“B ala Tripura Sundari, Gaikonuma Haarathi…, the strains of this captivating Telugu lyric sung sonorously by a group of children drift out of a small school in Perla village, Karnataka. Their teacher Prince Rama Varma, renowned Carnatic classical vocalist and musicologist, nods his head in approval while keeping rhythm.
This composition is by Prayaga Rangadasa, better known as the maternal grandfather of legendary musician and composer Mangalampalli Balamuralikrishna. Rangadasa is also credited with other little gems like Ramududhbhavinchinaadu (Chenchuruti), Rama Rama Yanarada (Sindhubhairavi), and endearing, alliterative, folksy compositions like Yeme O Chitti, etc.
Rama Varma has also taught these children Eeswaraagya Yemo Theliyadu (Sindhubhairavi) by Mallekonda Ramdasu, another Andhra Pradesh composer. He will soon teach them another Mallekonda piece–– Mayalokamu. Varma has also taught Petrai Saami Devuda by yet another lesser-known but talented composer Yedla Ramadasu. Yedla, whose tomb you can see in Rajahmundry, is also credited with Chaalu Chaalu (Saraswathi) and a beautiful mangalam in Anandabhairavi. (Most above available on youtube).
These three Telugu composers lived between late 19th and early 20th centuries. While Prayaga Rangadasa’s compositions have tunes also by him, those of Mallekonda and Yedla have been all superbly tuned by Balamuralikrishna.
All their compositions are noted for being simple, unembellished, engaging, soaked in bhakti-bhaava or devotional fervour; and with undeniable musical merit. “They belong to simple yet authentic classical music,” states Pappu Venugopal Rao, musicologist and dance scholar, author, and secretary of Madras Music Academy.
These compositions were learnt by Rama Varma from his guru and musical giant Balamuralikrishna who has them as part of his famously vast repertoire. Though these lyrics were part of bhajan-singing perhaps a century ago, they were largely forgotten over the years and sadly neglected by the music world. However, Balamurali, re-introduced them to music-lovers by rendering them in Bhakti Ranjani of All India Radio. Occasionally, he also sang them in his concerts.
It was a great contribution from Balamurali and elicited much appreciation at that time. However, the compositions did not receive their due either from music teachers, performers or rasikas/sabhas––the entities which preserve and propagate music traditions. And thus, gradually slipped into oblivion. The saving grace was that Balamurali, much later, taught them to his student Rama Varma who has been propagating them dedicatedly by rendering them occasionally and also teaching them to his own students who are, ironically, all outside Andhra Pradesh.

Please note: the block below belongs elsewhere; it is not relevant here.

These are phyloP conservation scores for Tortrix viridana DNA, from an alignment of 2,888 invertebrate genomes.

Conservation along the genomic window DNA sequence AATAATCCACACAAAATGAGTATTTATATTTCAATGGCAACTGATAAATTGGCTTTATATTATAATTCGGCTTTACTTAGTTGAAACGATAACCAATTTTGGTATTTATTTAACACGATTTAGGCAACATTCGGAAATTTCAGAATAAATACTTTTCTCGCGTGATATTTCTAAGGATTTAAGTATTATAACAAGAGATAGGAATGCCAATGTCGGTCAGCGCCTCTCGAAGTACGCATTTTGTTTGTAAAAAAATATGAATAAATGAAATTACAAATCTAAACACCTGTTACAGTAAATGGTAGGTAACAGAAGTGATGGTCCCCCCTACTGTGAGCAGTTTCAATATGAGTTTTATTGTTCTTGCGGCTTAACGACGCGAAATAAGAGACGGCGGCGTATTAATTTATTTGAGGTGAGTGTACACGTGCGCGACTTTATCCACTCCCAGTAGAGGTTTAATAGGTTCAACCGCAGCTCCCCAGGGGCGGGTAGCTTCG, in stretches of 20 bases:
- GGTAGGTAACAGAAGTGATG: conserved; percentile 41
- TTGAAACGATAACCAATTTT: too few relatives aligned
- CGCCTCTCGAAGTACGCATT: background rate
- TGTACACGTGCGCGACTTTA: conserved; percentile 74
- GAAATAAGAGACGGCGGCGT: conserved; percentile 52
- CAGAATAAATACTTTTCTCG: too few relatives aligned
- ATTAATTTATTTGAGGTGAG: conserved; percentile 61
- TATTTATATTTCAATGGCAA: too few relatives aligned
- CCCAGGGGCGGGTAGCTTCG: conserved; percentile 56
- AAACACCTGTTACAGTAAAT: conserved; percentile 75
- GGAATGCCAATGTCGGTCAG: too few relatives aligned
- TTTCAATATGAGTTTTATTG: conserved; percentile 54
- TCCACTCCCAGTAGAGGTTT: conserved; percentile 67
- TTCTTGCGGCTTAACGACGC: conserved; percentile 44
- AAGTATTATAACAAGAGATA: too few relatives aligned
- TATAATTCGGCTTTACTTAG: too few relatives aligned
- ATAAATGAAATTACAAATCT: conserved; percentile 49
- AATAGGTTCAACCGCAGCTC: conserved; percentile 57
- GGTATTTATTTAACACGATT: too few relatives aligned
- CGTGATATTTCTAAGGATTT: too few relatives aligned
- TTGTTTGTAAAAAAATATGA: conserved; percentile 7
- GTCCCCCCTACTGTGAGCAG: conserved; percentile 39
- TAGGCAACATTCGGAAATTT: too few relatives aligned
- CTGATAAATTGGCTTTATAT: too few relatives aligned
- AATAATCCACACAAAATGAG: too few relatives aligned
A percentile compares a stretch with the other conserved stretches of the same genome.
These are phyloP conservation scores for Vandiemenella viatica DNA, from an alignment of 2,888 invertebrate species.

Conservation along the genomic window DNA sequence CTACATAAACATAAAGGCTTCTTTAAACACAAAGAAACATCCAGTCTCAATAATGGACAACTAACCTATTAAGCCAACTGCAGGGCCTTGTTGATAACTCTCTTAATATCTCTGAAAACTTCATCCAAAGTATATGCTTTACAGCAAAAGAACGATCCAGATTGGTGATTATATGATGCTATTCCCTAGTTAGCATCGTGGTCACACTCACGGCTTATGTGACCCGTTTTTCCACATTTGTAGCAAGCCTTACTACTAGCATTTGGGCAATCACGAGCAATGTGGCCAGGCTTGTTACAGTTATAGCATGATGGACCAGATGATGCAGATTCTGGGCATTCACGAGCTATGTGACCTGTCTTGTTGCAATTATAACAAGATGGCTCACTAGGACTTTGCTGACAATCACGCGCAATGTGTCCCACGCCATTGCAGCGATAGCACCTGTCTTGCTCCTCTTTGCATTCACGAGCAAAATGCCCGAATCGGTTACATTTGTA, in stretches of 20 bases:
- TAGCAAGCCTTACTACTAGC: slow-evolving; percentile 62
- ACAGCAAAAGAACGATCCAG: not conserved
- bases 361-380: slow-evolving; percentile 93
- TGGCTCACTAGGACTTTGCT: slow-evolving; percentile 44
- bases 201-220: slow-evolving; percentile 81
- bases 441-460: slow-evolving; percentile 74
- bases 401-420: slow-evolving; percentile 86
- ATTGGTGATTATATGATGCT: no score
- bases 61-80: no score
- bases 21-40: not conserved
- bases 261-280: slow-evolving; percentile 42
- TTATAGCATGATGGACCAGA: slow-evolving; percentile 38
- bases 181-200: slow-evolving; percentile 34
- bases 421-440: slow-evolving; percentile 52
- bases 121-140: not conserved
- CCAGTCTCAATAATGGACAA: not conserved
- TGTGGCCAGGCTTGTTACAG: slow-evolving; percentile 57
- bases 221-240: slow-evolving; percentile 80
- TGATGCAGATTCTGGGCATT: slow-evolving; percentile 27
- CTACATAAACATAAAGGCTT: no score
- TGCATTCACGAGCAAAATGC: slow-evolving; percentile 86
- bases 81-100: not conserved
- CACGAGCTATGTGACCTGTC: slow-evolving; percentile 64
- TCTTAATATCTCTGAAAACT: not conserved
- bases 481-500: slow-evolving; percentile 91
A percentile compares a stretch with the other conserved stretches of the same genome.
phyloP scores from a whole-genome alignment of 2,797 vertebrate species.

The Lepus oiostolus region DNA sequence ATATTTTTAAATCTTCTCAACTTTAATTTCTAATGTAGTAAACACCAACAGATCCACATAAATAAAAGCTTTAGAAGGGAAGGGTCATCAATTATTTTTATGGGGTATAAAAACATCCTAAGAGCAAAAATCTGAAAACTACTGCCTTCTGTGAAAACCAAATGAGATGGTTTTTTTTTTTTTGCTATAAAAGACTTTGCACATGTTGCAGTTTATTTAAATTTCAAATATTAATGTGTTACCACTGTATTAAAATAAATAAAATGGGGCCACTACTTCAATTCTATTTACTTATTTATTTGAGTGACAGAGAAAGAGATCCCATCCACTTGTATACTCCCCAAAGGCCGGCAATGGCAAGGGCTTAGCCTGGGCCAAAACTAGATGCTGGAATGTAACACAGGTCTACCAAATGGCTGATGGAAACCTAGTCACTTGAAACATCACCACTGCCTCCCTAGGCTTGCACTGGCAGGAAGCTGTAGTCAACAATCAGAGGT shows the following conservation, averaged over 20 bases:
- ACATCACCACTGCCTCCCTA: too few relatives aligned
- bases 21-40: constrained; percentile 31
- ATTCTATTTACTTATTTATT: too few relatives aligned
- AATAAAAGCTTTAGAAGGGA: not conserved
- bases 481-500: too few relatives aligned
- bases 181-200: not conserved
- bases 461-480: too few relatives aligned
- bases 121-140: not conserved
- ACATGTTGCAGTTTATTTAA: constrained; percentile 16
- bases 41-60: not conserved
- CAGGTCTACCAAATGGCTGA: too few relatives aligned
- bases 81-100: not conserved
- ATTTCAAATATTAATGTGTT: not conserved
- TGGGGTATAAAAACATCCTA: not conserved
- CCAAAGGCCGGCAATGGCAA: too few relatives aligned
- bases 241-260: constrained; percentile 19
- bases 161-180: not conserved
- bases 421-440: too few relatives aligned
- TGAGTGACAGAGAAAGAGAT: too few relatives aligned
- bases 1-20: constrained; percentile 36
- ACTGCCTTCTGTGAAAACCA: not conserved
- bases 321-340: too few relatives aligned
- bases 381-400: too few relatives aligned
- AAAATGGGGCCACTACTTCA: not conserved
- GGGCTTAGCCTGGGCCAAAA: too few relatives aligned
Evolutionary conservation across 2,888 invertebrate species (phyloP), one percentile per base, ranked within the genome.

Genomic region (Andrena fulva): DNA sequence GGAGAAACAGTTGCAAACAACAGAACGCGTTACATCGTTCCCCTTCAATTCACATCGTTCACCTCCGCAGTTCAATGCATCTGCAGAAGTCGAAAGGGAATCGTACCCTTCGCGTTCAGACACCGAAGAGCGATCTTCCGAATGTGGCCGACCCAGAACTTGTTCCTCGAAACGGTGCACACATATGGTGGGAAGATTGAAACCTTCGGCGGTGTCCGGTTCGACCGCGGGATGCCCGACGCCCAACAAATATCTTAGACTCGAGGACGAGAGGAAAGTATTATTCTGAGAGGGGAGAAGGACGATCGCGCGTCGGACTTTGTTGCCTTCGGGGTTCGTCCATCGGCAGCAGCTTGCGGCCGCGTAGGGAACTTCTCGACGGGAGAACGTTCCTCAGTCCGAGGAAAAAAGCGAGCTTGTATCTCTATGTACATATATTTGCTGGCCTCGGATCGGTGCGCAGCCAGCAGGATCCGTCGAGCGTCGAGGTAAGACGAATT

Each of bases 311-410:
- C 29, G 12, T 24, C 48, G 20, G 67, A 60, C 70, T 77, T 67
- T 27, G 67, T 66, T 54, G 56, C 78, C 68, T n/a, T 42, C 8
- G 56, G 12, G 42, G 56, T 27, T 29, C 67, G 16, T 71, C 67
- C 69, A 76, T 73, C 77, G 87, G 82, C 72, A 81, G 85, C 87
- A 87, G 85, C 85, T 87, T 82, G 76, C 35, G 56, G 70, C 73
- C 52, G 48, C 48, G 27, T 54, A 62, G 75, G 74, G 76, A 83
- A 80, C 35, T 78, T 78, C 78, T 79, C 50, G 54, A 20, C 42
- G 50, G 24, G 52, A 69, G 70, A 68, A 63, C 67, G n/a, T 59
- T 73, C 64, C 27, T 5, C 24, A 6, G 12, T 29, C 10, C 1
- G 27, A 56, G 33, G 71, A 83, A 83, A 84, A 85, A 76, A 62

To Balamuralikrishna and his star-disciple Rama Varma goes the credit of keeping these compositions still alive. Says Varma, “I love the cadences of these lyrics and their lilting tunes. They are such a delight to sing. And they have an instant appeal––once people listen to them, they want to hear them again and again.” It is indeed a sad state of affairs that such appealing lyrics and even their composers’ names are now largely unheard-of in their own state. There is little documentation too. Why have such deserving compositions disappeared from musicians’ repertoires and music-teachers classes? Explaining possible reasons, Pappu Venugopal Rao says, “There are many composers in Telugu who have receded into oblivion and their songs are not being heard or not being sung. The main reason is they did not have a ‘Sishya Parampara’ that could propagate their music in other areas of the state.”
The compositions of Prayaga Rangadasa, Mallekonda Ramadasu and Yedla Ramadasu, have worthy musical qualities; and are meaningful, melodious and aesthetic. They are deserving of public platforms including concerts. They also merit documentation in written works and audio-records. Thus, a great deal of responsibility rests on musicians, teachers and sabhas/academies who should make efforts to propagate these lyrics.